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The Horse’s Mouth

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Joyce Cary wrote two trilogies, or ‘triptychs’ as he later called them, and both are Faber Finds. The first comprises Herself Surprised (1941), To Be a Pilgrim (1942) and The Horse’s Mouth (1944).

The Horse’s Mouth
is a portrait of an artistic temperament. Its protagonist, Gulley Gimson, is an impoverished painter who scorns conventional good behaviour. If a bad citizen, he is a good artist, so wholly preoccupied with his art that he is willing to endure any privation. For Gulley there is but one morality: to be a painter.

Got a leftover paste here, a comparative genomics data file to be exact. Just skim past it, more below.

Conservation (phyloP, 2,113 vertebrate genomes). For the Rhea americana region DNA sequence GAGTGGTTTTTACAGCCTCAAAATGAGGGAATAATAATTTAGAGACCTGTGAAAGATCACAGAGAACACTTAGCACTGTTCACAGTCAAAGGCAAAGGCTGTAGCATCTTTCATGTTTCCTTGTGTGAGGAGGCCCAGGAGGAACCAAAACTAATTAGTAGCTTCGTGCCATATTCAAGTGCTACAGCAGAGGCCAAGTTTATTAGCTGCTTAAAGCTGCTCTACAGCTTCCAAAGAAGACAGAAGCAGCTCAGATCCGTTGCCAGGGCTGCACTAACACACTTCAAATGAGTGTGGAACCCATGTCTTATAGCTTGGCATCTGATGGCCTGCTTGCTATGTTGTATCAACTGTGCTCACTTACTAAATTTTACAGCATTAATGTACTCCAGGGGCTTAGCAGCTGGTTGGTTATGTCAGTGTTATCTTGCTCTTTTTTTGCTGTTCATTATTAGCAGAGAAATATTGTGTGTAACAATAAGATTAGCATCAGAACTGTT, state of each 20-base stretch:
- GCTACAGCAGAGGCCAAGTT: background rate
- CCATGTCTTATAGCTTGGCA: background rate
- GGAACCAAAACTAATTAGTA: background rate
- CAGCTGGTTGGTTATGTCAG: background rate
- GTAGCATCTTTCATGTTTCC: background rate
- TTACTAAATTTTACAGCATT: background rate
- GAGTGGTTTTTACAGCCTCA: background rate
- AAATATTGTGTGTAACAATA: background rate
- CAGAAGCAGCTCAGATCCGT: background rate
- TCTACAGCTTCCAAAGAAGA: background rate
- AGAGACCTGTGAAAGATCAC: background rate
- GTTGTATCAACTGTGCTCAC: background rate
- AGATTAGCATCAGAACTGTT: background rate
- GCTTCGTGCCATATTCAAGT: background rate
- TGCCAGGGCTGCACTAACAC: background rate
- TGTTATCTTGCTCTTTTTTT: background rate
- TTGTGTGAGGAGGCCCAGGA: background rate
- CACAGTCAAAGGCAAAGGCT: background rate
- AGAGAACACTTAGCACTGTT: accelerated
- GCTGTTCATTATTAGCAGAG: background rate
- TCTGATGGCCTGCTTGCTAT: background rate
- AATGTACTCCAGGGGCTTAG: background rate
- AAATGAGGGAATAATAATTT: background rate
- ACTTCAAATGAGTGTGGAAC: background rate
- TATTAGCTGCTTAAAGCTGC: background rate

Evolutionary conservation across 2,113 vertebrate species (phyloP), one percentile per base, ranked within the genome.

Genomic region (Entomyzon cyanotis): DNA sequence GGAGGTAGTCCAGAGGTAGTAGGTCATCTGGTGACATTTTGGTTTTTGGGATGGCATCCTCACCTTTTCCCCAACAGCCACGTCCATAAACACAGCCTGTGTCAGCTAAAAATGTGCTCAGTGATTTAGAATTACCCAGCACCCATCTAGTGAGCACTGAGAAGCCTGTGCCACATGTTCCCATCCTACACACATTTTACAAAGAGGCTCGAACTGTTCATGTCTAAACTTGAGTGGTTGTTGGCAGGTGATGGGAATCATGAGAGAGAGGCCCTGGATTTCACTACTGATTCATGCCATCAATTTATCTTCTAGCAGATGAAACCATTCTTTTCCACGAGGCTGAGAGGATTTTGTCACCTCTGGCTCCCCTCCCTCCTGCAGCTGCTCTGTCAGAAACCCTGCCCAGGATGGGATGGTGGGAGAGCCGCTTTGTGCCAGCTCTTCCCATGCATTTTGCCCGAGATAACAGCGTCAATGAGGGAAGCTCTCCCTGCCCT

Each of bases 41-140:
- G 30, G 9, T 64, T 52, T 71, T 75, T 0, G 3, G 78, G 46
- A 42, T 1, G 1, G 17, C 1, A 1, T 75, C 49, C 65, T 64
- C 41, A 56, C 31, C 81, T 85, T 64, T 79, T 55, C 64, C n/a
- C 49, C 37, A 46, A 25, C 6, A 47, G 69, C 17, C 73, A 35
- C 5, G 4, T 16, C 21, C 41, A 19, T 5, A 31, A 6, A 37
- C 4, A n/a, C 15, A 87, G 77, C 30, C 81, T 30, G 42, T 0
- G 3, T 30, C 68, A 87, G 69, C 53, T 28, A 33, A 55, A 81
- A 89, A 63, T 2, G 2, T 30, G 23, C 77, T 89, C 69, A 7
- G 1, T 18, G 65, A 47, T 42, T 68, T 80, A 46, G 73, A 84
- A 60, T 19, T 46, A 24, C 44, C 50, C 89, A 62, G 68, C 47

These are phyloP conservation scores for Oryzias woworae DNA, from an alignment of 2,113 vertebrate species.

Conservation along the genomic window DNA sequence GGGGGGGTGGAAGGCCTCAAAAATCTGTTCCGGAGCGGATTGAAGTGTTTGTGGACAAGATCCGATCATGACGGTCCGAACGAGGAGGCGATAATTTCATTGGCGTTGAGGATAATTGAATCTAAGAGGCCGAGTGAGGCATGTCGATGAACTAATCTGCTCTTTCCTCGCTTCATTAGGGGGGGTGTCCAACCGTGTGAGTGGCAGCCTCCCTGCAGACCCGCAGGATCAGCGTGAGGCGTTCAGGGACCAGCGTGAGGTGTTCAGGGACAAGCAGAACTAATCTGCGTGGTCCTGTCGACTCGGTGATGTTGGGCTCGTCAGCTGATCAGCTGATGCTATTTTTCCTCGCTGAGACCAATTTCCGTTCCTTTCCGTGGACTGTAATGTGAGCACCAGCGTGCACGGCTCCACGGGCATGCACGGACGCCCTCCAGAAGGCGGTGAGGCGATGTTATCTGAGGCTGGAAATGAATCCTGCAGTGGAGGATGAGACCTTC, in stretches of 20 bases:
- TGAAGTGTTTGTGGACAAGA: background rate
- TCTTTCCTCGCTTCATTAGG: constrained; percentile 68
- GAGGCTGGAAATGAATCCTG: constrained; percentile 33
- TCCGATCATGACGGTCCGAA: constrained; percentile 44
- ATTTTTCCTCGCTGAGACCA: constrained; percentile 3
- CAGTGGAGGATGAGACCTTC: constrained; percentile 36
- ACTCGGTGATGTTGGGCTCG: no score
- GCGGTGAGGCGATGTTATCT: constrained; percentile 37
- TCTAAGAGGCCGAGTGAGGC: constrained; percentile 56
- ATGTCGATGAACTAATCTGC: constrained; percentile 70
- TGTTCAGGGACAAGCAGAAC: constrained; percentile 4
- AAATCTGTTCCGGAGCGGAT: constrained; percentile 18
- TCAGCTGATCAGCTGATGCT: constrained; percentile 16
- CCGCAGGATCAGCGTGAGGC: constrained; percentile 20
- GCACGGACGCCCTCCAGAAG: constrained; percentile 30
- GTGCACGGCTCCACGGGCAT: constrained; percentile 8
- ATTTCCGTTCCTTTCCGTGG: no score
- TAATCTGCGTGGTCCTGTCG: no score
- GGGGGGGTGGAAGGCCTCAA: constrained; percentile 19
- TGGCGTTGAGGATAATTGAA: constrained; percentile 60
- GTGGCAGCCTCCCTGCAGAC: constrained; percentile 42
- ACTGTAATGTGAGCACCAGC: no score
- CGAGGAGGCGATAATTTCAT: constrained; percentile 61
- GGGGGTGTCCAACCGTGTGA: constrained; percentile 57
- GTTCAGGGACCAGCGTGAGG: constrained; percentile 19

‘Joyce Cary is an important and exciting writer… To use Tennyson’s phrase, he is a Lord of Language … if you like rich writing full of gusto and accurate original character drawing, you will get it from The Horse’s Mouth.’ John Betjeman, Daily Herald